The revelation provoked anger among people of color and women in the comics industry.

Many nonwhite and female writers and creators said that they had to make their names and art more palatable to Western audiences to get work, so seeing Cebulski thrive hurt.

----and meanwhile us folx with actual ethnic names make decisions DAILY to downplay that part of ourselves in order to LIVE???

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It's insane to me that people warn women about hiding their fanfiction/fanart if they want to go professional in co… https://t.co/fsutDYOrl5

Everybody wants to be Asian to make comics. But nobody wants comics made by Asians: Asians are too hard to understa… https://t.co/RFvmuYnfLk

While people said that many writers use pseudonyms, others argued that this did not justify Cebulski actually pretending to be Asian.

When people of all cultures used pseudonyms and monikers of different cultures not of their own for years. So now i… https://t.co/cH1VKHVvYh

@RobaatoX The context is very different. He used a pseudonym to circumvent rules that evened the playing field for… https://t.co/TdauncTip9

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If your reaction to this CB Cebulski is Akira Yoshida mess is to bring up Stan Lee and Jack Kirby and other Jewish… https://t.co/VoDFk8BI0q

Some people who have worked for Marvel, while admitting Cebulski's pseudonym was problematic, argued that he used his role as a talent scout to help many Asian writers get jobs at the publisher.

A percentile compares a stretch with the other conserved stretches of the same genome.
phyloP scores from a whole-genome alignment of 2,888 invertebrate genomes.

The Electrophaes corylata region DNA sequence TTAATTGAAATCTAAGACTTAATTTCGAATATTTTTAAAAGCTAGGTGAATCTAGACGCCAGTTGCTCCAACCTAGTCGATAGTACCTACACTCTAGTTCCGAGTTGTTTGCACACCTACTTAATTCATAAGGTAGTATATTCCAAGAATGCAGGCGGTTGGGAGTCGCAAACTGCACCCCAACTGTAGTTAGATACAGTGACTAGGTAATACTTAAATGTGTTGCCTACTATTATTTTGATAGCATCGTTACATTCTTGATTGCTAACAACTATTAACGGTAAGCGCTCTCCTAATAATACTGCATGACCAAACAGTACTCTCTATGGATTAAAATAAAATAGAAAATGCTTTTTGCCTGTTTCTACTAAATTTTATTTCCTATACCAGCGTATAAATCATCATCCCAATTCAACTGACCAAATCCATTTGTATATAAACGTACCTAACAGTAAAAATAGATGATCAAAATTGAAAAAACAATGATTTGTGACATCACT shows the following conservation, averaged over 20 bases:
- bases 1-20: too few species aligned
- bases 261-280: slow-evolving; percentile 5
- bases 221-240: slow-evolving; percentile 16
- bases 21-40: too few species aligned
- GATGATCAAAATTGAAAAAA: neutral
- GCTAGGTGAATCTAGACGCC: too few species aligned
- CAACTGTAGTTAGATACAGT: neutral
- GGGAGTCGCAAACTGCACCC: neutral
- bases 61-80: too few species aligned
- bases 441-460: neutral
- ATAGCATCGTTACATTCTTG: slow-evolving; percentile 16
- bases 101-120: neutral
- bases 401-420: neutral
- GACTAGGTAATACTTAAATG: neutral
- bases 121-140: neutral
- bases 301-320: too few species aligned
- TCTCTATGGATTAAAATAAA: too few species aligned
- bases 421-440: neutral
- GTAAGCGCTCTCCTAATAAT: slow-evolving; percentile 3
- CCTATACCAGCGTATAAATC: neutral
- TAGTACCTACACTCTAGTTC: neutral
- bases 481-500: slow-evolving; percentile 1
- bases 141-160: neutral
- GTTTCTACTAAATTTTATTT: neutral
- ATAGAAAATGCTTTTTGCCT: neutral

Same. I'm an Asian @CBCebulski hired to work at Marvel and thru him I've worked with other Asians like Adrian Alpho… https://t.co/R7ubjNamnj

@PatrickZircher The sad and ironic thing is C.B. being blamed for taking work/keeping Asians from getting work at M… https://t.co/qQVIYdKciO

Speaking to BuzzFeed News, Johnston said that the choice to publish his story was "all about timing."

"Also it's reflective that comic books seem to matter to culture as a whole in a way they didn't before. If people care, if people show passion, if people actually give a toss, that can only help the future of the medium," he said.

"The reaction is incredibly mixed, from those who can't see what the fuss is, those who see it 'yellowface' of the worst kind, those who find it hilarious, those who find it tragic, those who are just disappointed or resigned to this sort of thing happening. I do think there's a lack of empathy from many, but that's the internet."

In future, Johnston said, he hopes the story will remind Marvel of the importance of representation in comics.

"I hope that the fuss is a reminder to those who make the decisions that these things matter," he said. "And that Marvel manages to attract all sorts of people, with all sorts of genuine life experiences to tell all sorts of stories to all sorts of people."

BuzzFeed contacted Marvel for comment on the story. A representative said that there is no official statement, but they confirmed Cebulski did write under the pen name Akira Yoshida.

When contacted, Dark Horse comics provided the following statement.

"Dark Horse worked with Akira Yoshida in the early 2000s. We were unaware that Yoshida was anyone other than who he presented himself as. Many comics writers use pseudonyms to publish in the industry. However, we don’t condone the appropriation of other cultures or ethnicities."

Rachael Krishna is a reporter for BuzzFeed News and is based in London.

Contact Rachael Krishna at rachael.krishna@buzzfeed.com.